Connor Garvey looks beneath the surface with ‘Another End of a Year’

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Recommended Tracks:  “All These Things”, “Another End of a Year”, “Shine, Shine, Shine”
Artists You May Like: 
Jason Mraz, Eric Hutchinson, Matt Nathanson

Anyone who looks up Connor Garvey will notice words like “engaging,” “self-aware,” and “impressive” in various quotes and reviews from notable press.  References to Paul Simon, Josh Ritter, and Jason Mraz are even in the mix, as audiences observe Garvey’s mature performance style and overall musicianship.  With a passion for music that dates back to his childhood and a gift for creating, Garvey has been able to share his talents with the world through seven albums, pouring his heart into each melody, each verse.  On his latest effort, Another End of a Year, Garvey releases his richest, most personal collection of songs to date with 11 tracks that capture his outlook on life and loss.

On the whole, Another End of a Year is a contemplative album, with Connor assessing various situations and roles of those around him.  In doing so, he takes a look at relationships and the way they shape him.  On “Lock Me Away,” Connor describes how it feels to be in that weird gray area before starting a new relationship, when you fully see yourself with this other person, but also see the potential for things to go wrong.  Connor passionately dives into what he is facing, singing, “A kiss while you’re sleeping / There’s so much to love / So lock me away,” thinking the best solution would be to remove himself from the equation.  Towards the end of the album, he speculates over a true kind of love, one that makes him place the needs of someone else before his own.  On “The Man I Want To Be,” Connor lists the ways that he has not been the ideal guy, with lines like “I’ve been the low to your high” and “I’ve been the cloud in your sky.”  In the end, he expresses how much he wants to change and be “a man you want to see.”  He expands on this notion even further with the closing track “Shine, Shine, Shine,” when he asks his better half to “shine, shine, shine,” never giving in to the darkness of the world.

When Connor released “Water to the Well” in May, we assumed that it exemplified some of the album’s heavier moments.  The relaxed feel of the song gave way to the defeated lyrics, with Connor revealing, “But, I can’t bring water to the well / I can’t make you love yourself.”  He was disappointed that he could not do more to help someone in need, but switches up his position on the title track, claiming that he is the one who is the problem.  Over a stripped-back accompaniment that consists mostly of strings and acoustic guitar, Connor shares, “I’m sorry I always let you down / I’m sorry it keeps coming round,” not sure where to turn.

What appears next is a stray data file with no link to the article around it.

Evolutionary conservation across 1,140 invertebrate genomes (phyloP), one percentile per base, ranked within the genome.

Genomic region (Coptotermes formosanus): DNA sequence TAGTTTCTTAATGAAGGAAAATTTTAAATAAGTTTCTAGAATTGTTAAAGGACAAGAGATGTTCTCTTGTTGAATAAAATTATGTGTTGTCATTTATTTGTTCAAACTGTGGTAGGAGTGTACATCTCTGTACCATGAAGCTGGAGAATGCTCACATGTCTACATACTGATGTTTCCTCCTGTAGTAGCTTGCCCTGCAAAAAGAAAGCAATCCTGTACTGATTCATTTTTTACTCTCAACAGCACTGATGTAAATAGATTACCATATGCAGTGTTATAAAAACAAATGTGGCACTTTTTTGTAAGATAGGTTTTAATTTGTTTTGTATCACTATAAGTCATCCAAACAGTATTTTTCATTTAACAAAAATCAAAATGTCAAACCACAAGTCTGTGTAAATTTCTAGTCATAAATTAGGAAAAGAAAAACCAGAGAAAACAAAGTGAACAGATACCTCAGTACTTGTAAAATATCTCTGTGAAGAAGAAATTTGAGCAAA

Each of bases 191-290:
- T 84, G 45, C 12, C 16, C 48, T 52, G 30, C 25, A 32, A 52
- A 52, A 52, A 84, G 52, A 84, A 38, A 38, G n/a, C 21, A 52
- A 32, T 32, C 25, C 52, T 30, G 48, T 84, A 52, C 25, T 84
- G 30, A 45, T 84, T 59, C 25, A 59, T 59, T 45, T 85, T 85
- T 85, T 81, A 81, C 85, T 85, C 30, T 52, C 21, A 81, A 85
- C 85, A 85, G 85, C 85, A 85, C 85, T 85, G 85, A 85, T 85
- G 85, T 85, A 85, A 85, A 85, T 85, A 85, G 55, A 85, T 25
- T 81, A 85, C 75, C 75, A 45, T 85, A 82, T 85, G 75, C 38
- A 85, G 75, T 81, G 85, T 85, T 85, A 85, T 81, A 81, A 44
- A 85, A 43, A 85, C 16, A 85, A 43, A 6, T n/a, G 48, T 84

Aside from these specific songs, there are others that are more general in nature.  On the charming “All These Things,” we hear about the passing of time.  The warm melodies of the electric guitar give the track a celebratory feel, as Connor declares, “All these things must go / All these things were everything,” noting that significant objects can change in value or meaning over time.  The passing of time also comes through on “The Song,” which notes the way particular songs can accompany significant memories.  A relative theme occurs on “Pendulum,” which keeps track of ongoing habits.  On the track, Connor wonders about the ways of someone in his life who “gets lost / gets found / floats up, comes down,” and asks “When did you become such a pendulum?”

Overall, Another End of a Year is a complex take at life.  It is a very smart album, as Connor boldly analyzes the mechanisms behind emotions or relationships.  Instead of giving us a love song that points out the splendors of romance and companionship or a sad song that wallows in self-pity, for instance, he gives us details that drive all that is at-play, going beneath the surface.  It is refreshing to hear such elaborate tracks, and with the straightforward indie folk productions and Connor’s honest delivery, Another End of a Year is definitely one to explore – especially if you are having quite a year yourself.

You can listen to Another End of a Year on platforms like Spotify and Apple Music.

Keep up with Connor Garvey:  Facebook // Twitter // Instagram // YouTube // Website

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